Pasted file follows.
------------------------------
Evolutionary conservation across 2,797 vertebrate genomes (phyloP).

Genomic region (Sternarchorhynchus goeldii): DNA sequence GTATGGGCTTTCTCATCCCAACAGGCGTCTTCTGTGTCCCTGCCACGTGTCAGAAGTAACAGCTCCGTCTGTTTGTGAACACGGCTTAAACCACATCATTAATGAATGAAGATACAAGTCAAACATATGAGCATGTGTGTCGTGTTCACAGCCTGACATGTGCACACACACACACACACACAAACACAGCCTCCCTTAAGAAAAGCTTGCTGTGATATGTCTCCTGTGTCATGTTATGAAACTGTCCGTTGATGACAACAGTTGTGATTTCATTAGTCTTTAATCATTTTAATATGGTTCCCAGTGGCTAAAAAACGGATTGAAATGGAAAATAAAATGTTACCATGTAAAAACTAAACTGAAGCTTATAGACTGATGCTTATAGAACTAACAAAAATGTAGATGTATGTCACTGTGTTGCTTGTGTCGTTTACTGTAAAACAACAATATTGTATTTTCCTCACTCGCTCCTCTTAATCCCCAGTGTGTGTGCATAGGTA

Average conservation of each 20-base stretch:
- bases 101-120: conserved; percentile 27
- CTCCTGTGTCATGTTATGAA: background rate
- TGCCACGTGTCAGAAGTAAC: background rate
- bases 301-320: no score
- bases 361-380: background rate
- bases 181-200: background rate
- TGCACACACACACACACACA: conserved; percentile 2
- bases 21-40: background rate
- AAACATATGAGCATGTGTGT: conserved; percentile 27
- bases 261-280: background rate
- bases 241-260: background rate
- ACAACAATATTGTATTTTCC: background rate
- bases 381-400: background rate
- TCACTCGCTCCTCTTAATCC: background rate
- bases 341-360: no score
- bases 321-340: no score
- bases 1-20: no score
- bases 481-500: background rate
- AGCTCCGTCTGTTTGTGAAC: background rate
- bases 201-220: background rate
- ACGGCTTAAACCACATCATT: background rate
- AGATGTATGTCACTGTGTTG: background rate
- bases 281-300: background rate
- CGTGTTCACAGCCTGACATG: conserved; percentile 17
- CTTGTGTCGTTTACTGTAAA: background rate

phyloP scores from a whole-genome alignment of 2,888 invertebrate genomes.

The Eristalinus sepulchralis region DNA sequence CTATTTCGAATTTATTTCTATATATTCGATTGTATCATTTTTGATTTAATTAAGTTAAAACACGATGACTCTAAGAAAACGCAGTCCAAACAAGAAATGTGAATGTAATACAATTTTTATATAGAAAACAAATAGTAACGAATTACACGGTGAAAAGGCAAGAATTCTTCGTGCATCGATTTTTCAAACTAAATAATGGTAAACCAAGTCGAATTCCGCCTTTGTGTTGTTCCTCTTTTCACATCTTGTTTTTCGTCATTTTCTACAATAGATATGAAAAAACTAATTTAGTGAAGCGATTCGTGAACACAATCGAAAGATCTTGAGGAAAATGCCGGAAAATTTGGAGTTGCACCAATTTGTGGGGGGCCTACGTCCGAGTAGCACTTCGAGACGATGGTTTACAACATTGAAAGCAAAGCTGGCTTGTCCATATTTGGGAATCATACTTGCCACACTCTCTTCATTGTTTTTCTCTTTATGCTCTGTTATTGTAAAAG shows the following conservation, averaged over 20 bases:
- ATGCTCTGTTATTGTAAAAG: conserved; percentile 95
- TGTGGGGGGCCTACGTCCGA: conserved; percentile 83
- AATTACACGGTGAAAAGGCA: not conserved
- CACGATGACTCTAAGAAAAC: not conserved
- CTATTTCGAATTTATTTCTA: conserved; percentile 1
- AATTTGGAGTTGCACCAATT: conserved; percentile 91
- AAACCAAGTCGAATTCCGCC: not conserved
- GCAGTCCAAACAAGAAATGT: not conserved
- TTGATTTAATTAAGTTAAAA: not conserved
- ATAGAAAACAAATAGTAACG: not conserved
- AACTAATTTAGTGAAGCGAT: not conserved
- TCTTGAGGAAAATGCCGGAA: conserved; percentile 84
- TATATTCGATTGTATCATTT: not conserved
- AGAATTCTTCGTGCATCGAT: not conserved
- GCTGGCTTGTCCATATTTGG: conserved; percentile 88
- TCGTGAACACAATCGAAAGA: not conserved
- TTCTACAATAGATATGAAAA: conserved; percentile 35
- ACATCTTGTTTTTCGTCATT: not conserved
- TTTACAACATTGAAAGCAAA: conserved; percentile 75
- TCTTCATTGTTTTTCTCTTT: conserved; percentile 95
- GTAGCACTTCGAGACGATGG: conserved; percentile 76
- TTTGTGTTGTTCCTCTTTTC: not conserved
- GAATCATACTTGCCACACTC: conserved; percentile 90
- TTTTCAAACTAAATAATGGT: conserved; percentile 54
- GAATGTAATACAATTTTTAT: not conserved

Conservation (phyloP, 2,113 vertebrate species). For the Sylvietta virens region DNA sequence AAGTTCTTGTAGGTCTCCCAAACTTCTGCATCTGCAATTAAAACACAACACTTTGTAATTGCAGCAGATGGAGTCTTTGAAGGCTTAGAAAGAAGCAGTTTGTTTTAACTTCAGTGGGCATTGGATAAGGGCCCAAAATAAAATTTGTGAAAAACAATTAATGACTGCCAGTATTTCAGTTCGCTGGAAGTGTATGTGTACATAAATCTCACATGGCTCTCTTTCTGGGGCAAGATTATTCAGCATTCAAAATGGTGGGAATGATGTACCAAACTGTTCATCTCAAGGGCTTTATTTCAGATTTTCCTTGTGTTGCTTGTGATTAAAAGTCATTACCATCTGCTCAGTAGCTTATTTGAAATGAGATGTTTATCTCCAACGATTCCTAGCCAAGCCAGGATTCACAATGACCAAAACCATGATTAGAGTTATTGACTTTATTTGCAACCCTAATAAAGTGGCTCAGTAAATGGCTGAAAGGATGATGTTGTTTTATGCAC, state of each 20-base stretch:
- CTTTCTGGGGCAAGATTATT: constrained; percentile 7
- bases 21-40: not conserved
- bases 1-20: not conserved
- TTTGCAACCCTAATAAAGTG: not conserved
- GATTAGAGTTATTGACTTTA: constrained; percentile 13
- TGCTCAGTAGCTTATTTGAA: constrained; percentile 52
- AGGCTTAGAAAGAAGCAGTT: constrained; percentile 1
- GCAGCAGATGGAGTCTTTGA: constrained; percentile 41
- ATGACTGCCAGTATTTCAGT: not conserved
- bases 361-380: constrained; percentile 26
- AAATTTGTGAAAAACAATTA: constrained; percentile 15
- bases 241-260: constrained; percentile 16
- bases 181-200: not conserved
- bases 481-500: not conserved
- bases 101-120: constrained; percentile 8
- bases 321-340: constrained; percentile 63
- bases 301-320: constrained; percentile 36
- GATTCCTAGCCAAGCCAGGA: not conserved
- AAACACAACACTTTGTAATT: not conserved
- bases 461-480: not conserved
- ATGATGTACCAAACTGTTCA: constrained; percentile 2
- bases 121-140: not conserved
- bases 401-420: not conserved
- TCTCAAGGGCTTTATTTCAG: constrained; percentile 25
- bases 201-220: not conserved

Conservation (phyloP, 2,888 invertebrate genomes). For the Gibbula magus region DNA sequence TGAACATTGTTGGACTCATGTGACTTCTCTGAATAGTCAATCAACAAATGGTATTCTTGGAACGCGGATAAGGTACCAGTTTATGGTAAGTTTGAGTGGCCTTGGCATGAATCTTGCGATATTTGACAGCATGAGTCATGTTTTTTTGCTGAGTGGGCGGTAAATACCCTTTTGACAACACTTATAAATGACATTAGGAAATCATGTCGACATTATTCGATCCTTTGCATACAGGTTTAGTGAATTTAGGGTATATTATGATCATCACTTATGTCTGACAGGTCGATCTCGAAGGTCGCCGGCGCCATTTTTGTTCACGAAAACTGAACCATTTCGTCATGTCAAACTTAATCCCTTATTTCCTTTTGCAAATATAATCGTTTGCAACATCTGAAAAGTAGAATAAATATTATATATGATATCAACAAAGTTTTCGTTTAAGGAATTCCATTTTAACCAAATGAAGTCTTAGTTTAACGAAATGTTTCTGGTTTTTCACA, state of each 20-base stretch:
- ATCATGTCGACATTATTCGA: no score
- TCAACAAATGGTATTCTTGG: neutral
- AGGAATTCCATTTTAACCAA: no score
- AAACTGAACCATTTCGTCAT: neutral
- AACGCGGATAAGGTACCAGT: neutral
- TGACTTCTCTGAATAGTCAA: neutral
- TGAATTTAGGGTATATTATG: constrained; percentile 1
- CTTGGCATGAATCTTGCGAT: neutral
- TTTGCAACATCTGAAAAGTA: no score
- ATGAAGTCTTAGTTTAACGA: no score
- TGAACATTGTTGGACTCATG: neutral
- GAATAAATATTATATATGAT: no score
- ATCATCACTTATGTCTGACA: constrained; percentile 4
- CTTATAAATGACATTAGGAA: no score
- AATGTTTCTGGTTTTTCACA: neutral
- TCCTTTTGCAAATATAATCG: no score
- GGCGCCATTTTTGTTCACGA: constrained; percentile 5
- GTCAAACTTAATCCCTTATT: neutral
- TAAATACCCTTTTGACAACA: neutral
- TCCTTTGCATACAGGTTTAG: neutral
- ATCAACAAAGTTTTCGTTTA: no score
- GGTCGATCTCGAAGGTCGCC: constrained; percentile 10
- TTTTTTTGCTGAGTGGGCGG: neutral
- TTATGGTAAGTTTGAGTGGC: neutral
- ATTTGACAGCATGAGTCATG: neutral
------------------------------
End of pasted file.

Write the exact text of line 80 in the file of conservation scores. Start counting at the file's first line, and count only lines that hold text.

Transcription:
- TCTCAAGGGCTTTATTTCAG: constrained; percentile 25